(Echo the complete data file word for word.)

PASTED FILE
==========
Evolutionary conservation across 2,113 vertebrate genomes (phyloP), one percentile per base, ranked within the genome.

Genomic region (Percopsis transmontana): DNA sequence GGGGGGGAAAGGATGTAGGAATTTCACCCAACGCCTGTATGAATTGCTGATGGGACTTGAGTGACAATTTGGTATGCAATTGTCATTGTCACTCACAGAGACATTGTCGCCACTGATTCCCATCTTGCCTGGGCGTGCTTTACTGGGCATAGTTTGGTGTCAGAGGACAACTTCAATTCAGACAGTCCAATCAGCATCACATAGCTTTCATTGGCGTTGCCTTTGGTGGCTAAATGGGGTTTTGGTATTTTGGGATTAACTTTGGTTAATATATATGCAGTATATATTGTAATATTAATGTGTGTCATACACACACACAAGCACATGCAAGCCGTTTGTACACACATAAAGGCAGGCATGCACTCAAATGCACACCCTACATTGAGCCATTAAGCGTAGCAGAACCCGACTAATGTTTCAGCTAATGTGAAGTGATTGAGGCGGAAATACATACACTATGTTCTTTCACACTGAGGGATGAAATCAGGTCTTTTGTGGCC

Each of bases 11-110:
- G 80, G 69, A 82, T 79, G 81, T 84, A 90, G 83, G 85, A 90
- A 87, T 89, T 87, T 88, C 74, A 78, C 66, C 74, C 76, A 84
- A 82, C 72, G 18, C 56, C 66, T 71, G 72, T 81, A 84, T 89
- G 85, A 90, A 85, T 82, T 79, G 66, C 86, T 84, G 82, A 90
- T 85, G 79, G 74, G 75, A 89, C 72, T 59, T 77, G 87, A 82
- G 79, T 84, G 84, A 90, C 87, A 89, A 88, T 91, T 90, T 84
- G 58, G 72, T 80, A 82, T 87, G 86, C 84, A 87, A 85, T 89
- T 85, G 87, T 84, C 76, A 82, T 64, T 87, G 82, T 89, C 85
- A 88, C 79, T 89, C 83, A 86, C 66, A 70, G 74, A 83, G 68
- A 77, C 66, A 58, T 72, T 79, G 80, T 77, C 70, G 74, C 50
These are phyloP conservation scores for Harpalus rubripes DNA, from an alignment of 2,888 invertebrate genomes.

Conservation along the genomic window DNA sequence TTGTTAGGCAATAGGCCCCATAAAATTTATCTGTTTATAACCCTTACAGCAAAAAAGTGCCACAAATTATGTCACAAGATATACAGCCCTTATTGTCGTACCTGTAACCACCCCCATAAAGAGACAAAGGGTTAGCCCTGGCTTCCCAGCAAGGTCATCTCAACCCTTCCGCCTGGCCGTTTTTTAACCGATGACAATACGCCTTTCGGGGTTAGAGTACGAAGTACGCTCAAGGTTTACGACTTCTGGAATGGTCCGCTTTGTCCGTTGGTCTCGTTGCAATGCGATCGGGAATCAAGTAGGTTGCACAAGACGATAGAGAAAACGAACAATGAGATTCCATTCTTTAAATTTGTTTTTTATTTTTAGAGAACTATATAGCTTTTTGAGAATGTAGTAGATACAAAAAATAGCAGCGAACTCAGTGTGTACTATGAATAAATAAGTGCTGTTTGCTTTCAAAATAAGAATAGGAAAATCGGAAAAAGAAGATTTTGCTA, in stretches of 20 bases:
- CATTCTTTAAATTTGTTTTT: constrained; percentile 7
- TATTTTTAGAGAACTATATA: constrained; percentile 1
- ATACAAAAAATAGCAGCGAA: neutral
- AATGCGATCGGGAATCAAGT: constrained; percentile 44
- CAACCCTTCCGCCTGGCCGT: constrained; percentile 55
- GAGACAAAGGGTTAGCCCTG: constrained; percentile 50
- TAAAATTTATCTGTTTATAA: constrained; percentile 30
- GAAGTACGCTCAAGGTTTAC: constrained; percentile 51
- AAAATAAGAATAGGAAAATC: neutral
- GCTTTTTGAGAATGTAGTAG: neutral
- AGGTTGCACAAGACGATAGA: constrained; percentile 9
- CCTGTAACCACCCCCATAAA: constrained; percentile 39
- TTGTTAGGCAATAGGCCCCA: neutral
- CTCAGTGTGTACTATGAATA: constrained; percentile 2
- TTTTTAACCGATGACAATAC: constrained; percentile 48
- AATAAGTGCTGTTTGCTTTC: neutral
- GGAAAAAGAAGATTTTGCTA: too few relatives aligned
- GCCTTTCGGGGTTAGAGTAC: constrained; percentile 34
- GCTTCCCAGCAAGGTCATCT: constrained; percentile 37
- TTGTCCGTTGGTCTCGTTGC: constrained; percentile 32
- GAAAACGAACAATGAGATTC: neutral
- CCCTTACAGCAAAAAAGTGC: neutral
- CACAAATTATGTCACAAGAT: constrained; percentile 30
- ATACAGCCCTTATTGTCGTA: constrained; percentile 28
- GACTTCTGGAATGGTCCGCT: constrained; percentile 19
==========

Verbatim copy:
Evolutionary conservation across 2,113 vertebrate genomes (phyloP), one percentile per base, ranked within the genome.

Genomic region (Percopsis transmontana): DNA sequence GGGGGGGAAAGGATGTAGGAATTTCACCCAACGCCTGTATGAATTGCTGATGGGACTTGAGTGACAATTTGGTATGCAATTGTCATTGTCACTCACAGAGACATTGTCGCCACTGATTCCCATCTTGCCTGGGCGTGCTTTACTGGGCATAGTTTGGTGTCAGAGGACAACTTCAATTCAGACAGTCCAATCAGCATCACATAGCTTTCATTGGCGTTGCCTTTGGTGGCTAAATGGGGTTTTGGTATTTTGGGATTAACTTTGGTTAATATATATGCAGTATATATTGTAATATTAATGTGTGTCATACACACACACAAGCACATGCAAGCCGTTTGTACACACATAAAGGCAGGCATGCACTCAAATGCACACCCTACATTGAGCCATTAAGCGTAGCAGAACCCGACTAATGTTTCAGCTAATGTGAAGTGATTGAGGCGGAAATACATACACTATGTTCTTTCACACTGAGGGATGAAATCAGGTCTTTTGTGGCC

Each of bases 11-110:
- G 80, G 69, A 82, T 79, G 81, T 84, A 90, G 83, G 85, A 90
- A 87, T 89, T 87, T 88, C 74, A 78, C 66, C 74, C 76, A 84
- A 82, C 72, G 18, C 56, C 66, T 71, G 72, T 81, A 84, T 89
- G 85, A 90, A 85, T 82, T 79, G 66, C 86, T 84, G 82, A 90
- T 85, G 79, G 74, G 75, A 89, C 72, T 59, T 77, G 87, A 82
- G 79, T 84, G 84, A 90, C 87, A 89, A 88, T 91, T 90, T 84
- G 58, G 72, T 80, A 82, T 87, G 86, C 84, A 87, A 85, T 89
- T 85, G 87, T 84, C 76, A 82, T 64, T 87, G 82, T 89, C 85
- A 88, C 79, T 89, C 83, A 86, C 66, A 70, G 74, A 83, G 68
- A 77, C 66, A 58, T 72, T 79, G 80, T 77, C 70, G 74, C 50
These are phyloP conservation scores for Harpalus rubripes DNA, from an alignment of 2,888 invertebrate genomes.

Conservation along the genomic window DNA sequence TTGTTAGGCAATAGGCCCCATAAAATTTATCTGTTTATAACCCTTACAGCAAAAAAGTGCCACAAATTATGTCACAAGATATACAGCCCTTATTGTCGTACCTGTAACCACCCCCATAAAGAGACAAAGGGTTAGCCCTGGCTTCCCAGCAAGGTCATCTCAACCCTTCCGCCTGGCCGTTTTTTAACCGATGACAATACGCCTTTCGGGGTTAGAGTACGAAGTACGCTCAAGGTTTACGACTTCTGGAATGGTCCGCTTTGTCCGTTGGTCTCGTTGCAATGCGATCGGGAATCAAGTAGGTTGCACAAGACGATAGAGAAAACGAACAATGAGATTCCATTCTTTAAATTTGTTTTTTATTTTTAGAGAACTATATAGCTTTTTGAGAATGTAGTAGATACAAAAAATAGCAGCGAACTCAGTGTGTACTATGAATAAATAAGTGCTGTTTGCTTTCAAAATAAGAATAGGAAAATCGGAAAAAGAAGATTTTGCTA, in stretches of 20 bases:
- CATTCTTTAAATTTGTTTTT: constrained; percentile 7
- TATTTTTAGAGAACTATATA: constrained; percentile 1
- ATACAAAAAATAGCAGCGAA: neutral
- AATGCGATCGGGAATCAAGT: constrained; percentile 44
- CAACCCTTCCGCCTGGCCGT: constrained; percentile 55
- GAGACAAAGGGTTAGCCCTG: constrained; percentile 50
- TAAAATTTATCTGTTTATAA: constrained; percentile 30
- GAAGTACGCTCAAGGTTTAC: constrained; percentile 51
- AAAATAAGAATAGGAAAATC: neutral
- GCTTTTTGAGAATGTAGTAG: neutral
- AGGTTGCACAAGACGATAGA: constrained; percentile 9
- CCTGTAACCACCCCCATAAA: constrained; percentile 39
- TTGTTAGGCAATAGGCCCCA: neutral
- CTCAGTGTGTACTATGAATA: constrained; percentile 2
- TTTTTAACCGATGACAATAC: constrained; percentile 48
- AATAAGTGCTGTTTGCTTTC: neutral
- GGAAAAAGAAGATTTTGCTA: too few relatives aligned
- GCCTTTCGGGGTTAGAGTAC: constrained; percentile 34
- GCTTCCCAGCAAGGTCATCT: constrained; percentile 37
- TTGTCCGTTGGTCTCGTTGC: constrained; percentile 32
- GAAAACGAACAATGAGATTC: neutral
- CCCTTACAGCAAAAAAGTGC: neutral
- CACAAATTATGTCACAAGAT: constrained; percentile 30
- ATACAGCCCTTATTGTCGTA: constrained; percentile 28
- GACTTCTGGAATGGTCCGCT: constrained; percentile 19